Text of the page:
Showing up for Black Lives in UMBC Communities

A guide for White and non-Black UMBC faculty and staff

“We believe that public colleges and universities are obligated to help end inequity and to promote social justice. We draw on the leadership and wisdom of our students, faculty, and staff, many of whom confront these issues every day through their teaching, research, and activism.” —USM Statement on Structural Racism and the Killing of George Floyd

Why post this guide now?

The killing of George Floyd in Minneapolis, MN on May 25, 2020, has re-ignited protests, demonstrations, and public outcry around structural racism and state-sanctioned violence in the United States. UMBC proudly includes advancing social justice work as part of our vision. It is our responsibility to uphold this important piece of our foundational values in our words and actions, including in response to current events.

Additionally, UMBC Campus Life’s Mosaic Center has issued this Community Call to Action:

“We call Retrievers of all ethnicities, national origins, races, genders, belief systems and class backgrounds to join in allyship and advocacy toward the dismantling of anti-blackness in all forms now and in the future. Let’s educate and re-educate ourselves so we can shift our words and actions.”

As colleagues, teachers, friends, and community members we must answer this call. This is particularly the case for non-Black members of our community, as Black members of our UMBC community have long worked to educate non-Black people about anti-Black racism.

Often, non-Black allies want to help and support the Black people they care about, but are unsure of what to say or do. This page provides clear and concrete ways for UMBC faculty and staff to support Black members of our community. It provides suggestions for showing up as a responsible ally in a work context, and tips for how to care for yourself in this intense and stressful time.

Click on the links below to navigate through the guide:

How to Help: Acknowledge

How to Help: Offer Support

How to Help: Take Action

Self-Care for Allies

Guidance on Making Statements in Support of Black Community Members

UMBC Resources for Allies

Office of Equity and Civil Rights: UMBC’s Office of Equity and Civil Rights (ECR) is responsible for promoting and coordinating the University’s core values of inclusive excellence and equity, and has primary responsibility for managing UMBC’s efforts related to Title IX and civil rights issues. The office ensures compliance with sexual misconduct and non-discrimination laws, regulations, and policies through prompt, fair investigations, education and training, and outreach and engagement. Complaints regarding issues of racial equity and inclusion can be filed online here.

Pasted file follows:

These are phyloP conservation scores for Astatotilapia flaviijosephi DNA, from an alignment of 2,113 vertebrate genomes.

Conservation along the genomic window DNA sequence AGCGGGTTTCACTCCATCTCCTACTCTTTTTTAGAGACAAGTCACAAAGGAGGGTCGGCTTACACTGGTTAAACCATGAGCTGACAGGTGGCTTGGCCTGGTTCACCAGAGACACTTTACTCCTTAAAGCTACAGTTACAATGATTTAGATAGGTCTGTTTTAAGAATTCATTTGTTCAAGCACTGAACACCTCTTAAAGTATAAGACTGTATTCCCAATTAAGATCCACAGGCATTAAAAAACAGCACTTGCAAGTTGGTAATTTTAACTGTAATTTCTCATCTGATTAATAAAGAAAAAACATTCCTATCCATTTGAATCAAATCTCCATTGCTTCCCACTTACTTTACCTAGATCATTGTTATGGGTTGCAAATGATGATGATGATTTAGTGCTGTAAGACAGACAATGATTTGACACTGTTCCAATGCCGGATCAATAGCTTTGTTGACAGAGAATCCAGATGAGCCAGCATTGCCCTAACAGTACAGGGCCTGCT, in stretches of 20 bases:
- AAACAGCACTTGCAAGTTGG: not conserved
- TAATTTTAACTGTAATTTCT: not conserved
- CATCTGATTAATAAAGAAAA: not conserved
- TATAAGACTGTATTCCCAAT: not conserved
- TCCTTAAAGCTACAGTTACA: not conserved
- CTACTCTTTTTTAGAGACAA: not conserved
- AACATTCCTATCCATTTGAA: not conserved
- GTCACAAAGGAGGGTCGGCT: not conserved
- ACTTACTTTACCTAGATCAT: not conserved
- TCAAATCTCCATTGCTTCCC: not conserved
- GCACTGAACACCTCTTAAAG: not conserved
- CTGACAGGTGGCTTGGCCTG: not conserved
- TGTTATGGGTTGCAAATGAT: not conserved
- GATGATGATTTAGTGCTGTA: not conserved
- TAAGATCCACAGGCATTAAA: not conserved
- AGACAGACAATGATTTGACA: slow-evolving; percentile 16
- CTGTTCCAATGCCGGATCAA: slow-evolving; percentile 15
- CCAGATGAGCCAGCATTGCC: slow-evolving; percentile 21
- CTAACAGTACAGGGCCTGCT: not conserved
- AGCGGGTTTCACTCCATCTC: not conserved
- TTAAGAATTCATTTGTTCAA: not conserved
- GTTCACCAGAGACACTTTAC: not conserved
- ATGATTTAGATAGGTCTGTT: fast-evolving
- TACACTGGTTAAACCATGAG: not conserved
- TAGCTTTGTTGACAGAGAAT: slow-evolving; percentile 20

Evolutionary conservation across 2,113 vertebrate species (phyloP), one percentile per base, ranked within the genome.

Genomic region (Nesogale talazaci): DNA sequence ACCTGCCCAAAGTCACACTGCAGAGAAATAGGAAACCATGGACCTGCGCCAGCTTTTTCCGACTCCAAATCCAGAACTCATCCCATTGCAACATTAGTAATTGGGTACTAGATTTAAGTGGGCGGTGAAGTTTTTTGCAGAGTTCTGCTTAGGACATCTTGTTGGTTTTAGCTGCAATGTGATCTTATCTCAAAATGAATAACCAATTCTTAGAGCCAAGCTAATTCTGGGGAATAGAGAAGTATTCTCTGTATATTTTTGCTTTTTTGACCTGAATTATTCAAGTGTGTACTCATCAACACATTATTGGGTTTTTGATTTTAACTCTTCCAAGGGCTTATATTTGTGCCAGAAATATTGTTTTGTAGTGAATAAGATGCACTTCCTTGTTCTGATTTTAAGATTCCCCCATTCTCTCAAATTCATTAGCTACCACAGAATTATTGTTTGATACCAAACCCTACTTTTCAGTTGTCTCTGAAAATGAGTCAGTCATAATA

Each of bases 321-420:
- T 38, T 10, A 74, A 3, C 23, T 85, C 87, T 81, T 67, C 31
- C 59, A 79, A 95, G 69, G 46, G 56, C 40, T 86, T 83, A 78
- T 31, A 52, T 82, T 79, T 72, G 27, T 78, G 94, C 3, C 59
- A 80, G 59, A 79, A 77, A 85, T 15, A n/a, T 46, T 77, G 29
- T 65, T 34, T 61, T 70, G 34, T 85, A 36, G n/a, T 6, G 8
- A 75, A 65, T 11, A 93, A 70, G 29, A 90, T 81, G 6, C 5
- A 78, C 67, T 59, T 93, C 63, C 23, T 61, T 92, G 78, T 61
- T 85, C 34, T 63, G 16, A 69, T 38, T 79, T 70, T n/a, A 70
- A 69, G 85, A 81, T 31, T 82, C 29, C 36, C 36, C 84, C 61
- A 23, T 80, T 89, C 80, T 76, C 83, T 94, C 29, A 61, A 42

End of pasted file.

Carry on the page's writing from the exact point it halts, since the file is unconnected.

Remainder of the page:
Center for Democracy and Civic Life: The Center for Democracy and Civic Life supports people in developing the knowledge, skills, and dispositions to create just and inclusive communities. Our work builds from the premise that people can develop power to enact change by organizing in everyday settings as well as at the level of communities, institutions, and systems. We offer workshops, conversation series, immersive programs, and courses, and provide coaching and consultation for students, faculty, and staff.

Employee Assistance Program: UMBC’s Employee Assistance Program (EAP) provides short-term counseling services for employees and dependents to address concerns such as marital, relationship, and family problems; stress, anxiety and depression; grief and loss; job pressures; and substance abuse. The EAP also offers work-life solutions and legal support to UMBC employees.

The Mosaic Center: The Mosaic Center is dedicated to creating an environment that supports cross-cultural education and collaboration at UMBC. The Center is a safe and inclusive space for students and staff of all backgrounds. Mosaic staff strive to develop innovative programs and initiatives that celebrate cultural diversity, equality, and social justice.

The Shriver Center: The Shriver Center seeks to address critical social challenges by bridging campus and community through engaged scholarship and applied learning. The Shriver Center strives to lead meaningful social change through transformational higher education and community partnerships.

STRIDE: STRIDE is a peer to peer education program at UMBC in which highly respected faculty work within their communities to raise awareness about implicit biases and strategize best practices for recruiting and retaining a diverse and inclusively excellent professoriate.